Livistona boninensis

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Livistona (liv-iss-TOH-nah)
boninensis (bon-in-EN-sis)
LbIMG 6090.jpg
Bonin (Ogasawara) Islands.
Scientific Classification
Genus: Livistona (liv-iss-TOH-nah)
boninensis (bon-in-EN-sis)
None set.
Native Continent
Habit: Solitary
Leaf type: Palmate
Survivability index
Common names
Bonin Island Fan-palm.

Habitat and Distribution

Japan. Bonin (Ogasawara), Kazan-retto, Ogasawara-shoto, and Volcano Islands - Endemic.
Bonin (Ogasawara) Islands.
Coastal and near coastal forest, 50-500 m alt.


Hermaphroditic, Solitay palm. Trunk to 20 m tall, about 30 cm in diameter breast high, leaf scars raised, with remnant leaf-base fibres, internodes narrow, petiole stubs not persistent. Leaves 40-60 in a globose to flattened crown; petiole adaxially moderately ridged, margins with single curved green spines well spaced in proximal portion of petiole; leaf-base fibres not prominent, very coarse, persistent; lamina costapalmate, regularly segmented, subcircular, 120-200 cm long, adaxially grey-green, abaxially lighter grey-green, nonwaxy; lamina divided for 45-75% of its length, with 50-82 segments, depth of apical cleft ca 20% of the segment length; apical lobes pendulous; parallel veins 5-6 each side of midrib; transverse veins thinner than parallel veins. Inflorescences unbranched at the base, 130-220 cm long, not extending beyond the limit of the crown, branched to 3 orders; 6-7 partial inflorescences; rachillae 4-16 cm long, glabrous; prophyll not seen; peduncular bract 1, tubular, glabrous; rachis bracts tubular, glabrous. Flowers in clusters of 5-8, 2.0-2.8 mm long, cream. Fruit globose to pyriform, 19-30 mm long, 14-28 mm jn diam., glossy bright green; pedicel 3-4 mm long. Seed reniform. Eophyll not seen. (Dowe, J.L.) Editing by edric.

The first mention of Livistona boninensis was by Kittlitz (1844) in an account of his voyage through the northwest Pacific, where he noted "...eine grosse schöne Fächerpalme (Corypha japonica?)...", and included it in various illustrations of the Bonin Islands. Nakai (1936) argued that by Beccari (1921) who described it as a subspecies of L. chinensis in a diagnostic key to Livistona species, as L. chinensis var. boninensis. The first use of the name raised to specific rank as L. boninensis, was by Nakai (1928) in his Plants in Ogasawara Islands. Beccari (1931) maintained it as a subspecies of L. chinensis, and provided an expanded description. However, Nakai (1935) continued using the name at specific level, and placed Beccari's subspecies in synonymy. Moore & Fosberg (1956) re-established it as a subspecies, provided comparative illustrations with other subspecies, and established the type as Wilson 8271. Recently collected specimens seen at MAK, carry larger fruits than originally described, up to 30 mm long as opposed to 25 mm long in previous descriptions. Fruit are globose to subglobose with a tapered base. These differ from those in L. chinensis where those, are only up to 26 mm long in the largest specimens seen, varying from globose to ovoid but lacking any basal tapering. A peduncular bract is present in L. boninensis but is lacking in L. chinensis. There is also considerable difference in the degree of tomentum carried on the inflorescence bracts. In L. chinensis, the tomentum is dense and persistent, while in L. boninensis bracts are glabrous or only mildly tomentose becoming glabrous at maturity. Thus the taxon formerly known as L. chinensis var. boninensis is hereby reassigned to specific status in accordance with the taxonomy of Nakai (1935). (Dowe, J.L.)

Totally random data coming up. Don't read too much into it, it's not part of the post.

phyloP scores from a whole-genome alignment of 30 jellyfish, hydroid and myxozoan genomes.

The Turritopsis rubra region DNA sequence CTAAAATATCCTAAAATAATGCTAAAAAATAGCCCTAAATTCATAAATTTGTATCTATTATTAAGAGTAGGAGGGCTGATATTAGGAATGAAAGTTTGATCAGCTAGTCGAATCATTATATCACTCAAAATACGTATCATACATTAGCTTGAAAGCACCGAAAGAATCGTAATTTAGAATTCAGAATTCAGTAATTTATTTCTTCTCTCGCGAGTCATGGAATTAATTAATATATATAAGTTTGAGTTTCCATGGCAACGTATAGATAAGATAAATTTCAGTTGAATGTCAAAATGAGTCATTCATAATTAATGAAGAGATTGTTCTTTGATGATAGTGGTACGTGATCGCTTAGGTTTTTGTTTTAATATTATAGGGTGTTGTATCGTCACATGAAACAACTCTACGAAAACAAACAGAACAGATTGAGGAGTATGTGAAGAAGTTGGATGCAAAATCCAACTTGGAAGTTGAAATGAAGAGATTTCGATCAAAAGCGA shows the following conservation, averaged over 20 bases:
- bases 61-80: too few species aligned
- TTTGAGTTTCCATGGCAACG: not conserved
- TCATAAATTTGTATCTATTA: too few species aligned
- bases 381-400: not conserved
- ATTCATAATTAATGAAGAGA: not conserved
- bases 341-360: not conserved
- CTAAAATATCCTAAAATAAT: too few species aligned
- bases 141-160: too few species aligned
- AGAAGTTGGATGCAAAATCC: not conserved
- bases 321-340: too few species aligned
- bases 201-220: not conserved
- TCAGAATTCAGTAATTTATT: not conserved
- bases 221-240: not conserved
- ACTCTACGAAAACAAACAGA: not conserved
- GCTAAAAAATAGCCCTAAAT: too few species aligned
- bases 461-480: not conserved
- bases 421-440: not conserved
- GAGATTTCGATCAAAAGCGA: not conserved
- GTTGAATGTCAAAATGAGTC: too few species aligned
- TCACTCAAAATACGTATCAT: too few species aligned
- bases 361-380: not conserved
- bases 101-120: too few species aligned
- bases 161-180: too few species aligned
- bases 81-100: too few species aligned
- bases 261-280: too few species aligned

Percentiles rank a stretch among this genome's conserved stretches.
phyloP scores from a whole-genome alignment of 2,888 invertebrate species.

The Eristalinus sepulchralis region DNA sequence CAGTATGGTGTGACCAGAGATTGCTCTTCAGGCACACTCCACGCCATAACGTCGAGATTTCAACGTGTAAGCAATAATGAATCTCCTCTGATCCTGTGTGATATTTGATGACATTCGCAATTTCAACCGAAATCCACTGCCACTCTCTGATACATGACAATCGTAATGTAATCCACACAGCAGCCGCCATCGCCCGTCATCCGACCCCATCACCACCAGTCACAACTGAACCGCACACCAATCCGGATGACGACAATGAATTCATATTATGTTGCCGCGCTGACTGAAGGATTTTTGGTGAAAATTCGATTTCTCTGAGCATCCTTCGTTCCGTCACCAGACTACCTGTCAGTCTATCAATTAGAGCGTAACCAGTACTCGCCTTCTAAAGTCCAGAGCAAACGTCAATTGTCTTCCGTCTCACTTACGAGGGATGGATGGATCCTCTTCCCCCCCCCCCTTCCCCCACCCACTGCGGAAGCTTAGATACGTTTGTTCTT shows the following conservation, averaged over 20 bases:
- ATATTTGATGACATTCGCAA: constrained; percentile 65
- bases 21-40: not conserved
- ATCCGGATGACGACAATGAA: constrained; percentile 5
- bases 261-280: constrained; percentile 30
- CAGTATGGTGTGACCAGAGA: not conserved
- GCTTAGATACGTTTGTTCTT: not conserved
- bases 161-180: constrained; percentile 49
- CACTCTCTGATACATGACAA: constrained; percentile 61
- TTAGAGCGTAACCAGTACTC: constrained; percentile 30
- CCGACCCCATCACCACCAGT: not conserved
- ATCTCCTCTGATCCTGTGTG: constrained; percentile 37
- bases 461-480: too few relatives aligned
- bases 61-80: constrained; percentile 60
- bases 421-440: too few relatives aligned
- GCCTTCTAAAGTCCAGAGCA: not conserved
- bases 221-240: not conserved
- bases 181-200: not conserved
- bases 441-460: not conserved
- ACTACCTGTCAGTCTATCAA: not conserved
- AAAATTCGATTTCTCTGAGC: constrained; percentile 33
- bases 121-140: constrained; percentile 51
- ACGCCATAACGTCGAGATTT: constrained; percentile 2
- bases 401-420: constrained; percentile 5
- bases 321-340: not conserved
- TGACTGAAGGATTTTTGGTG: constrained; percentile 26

USDA Hardiness, zone: 9B

Comments and Curiosities

Phenology: Flowering Apr-May; fruiting Oct-Dec.

  • Livistona boninensis:

A single peduncular bract. Fruit bright green at maturity. Degree of tomentum carried on the inflorescence bracts is dense and persistent.

  • Livistona chinenis:

Lacking peduncular bract. Fruit blue-green to bright green, glossy, epicarp ceramic-like at maturity. Bracts are glabrous or only mildly tomentose becoming glabrous at maturity. (Dave Witt)

"The very 1st piece of the inflorescence coming out of the stem is the prophyll (I think), the peduncular bracht emerges from this, there are no rachillae attached to it (sometimes they), the rachillae are what hold the flowers. So on chinensis you would see a prophyll immediately, followed by rachillae brachts, on boninensis palms, you'd see a single peduncular bracht w/ no rachillae, then rachillae brachts holding flowers." (Dave Witt)

"I think they are close enough geographically that cold hardiness wouldn't be a deciding issue but you never know til you check. No way to discern juveniles." (Dave Witt)

A newly described, rare species from the small Bonin Islands in the Pacific Ocean south of Japan. (

External Links


Phonetic spelling of Latin names by edric.

Special thanks to Geoff Stein, (Palmbob) for his hundreds of photos.

Special thanks to, Dr. John Dransfield, Dr. Bill Baker & team, for their volumes of information and photos.

Glossary of Palm Terms; Based on the glossary in Dransfield, J., N.W. Uhl, C.B. Asmussen-Lange, W.J. Baker, M.M. Harley & C.E. Lewis. 2008. Genera Palmarum - Evolution and Classification of the Palms. Royal Botanic Gardens, Kew. All images copyright of the artists and photographers (see images for credits).

Dowe, J.L., A taxonomic account of Livistona R.Br. (Arecaceae). A taxonomic account of Livistona R.Br. (Arecaceae).

Many Special Thanks to Ed Vaile for his long hours of tireless editing and numerous contributions.

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